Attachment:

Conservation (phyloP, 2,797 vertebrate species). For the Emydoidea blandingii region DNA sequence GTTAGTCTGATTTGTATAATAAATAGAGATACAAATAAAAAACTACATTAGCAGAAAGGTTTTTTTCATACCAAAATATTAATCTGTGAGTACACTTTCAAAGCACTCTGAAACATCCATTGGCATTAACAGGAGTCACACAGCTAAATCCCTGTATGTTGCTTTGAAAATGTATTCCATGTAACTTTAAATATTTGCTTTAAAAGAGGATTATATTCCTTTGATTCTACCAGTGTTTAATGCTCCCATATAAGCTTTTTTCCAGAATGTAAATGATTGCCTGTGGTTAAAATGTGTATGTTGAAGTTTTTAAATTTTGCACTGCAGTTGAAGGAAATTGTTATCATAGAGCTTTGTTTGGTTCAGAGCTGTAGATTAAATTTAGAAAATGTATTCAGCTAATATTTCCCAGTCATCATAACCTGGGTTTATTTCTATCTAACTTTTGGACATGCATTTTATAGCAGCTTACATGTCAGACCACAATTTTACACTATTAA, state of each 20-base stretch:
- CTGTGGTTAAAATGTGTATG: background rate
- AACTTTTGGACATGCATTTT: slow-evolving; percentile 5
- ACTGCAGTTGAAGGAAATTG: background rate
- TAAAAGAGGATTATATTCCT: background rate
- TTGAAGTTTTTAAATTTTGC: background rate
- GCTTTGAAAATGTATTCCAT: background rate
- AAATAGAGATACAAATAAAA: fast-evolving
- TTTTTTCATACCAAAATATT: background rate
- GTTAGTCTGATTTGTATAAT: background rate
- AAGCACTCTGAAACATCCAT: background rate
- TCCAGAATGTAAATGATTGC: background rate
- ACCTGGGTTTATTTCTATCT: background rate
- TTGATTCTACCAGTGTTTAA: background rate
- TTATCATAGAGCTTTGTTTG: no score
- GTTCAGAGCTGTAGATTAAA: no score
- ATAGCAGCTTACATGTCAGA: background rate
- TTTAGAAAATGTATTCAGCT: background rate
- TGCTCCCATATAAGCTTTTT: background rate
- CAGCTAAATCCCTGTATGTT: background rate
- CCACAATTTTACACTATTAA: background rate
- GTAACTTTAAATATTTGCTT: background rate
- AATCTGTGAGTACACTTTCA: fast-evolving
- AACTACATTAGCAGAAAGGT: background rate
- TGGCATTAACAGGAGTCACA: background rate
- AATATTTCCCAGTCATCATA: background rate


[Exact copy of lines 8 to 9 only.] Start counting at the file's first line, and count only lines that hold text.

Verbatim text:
- AAATAGAGATACAAATAAAA: fast-evolving
- TTTTTTCATACCAAAATATT: background rate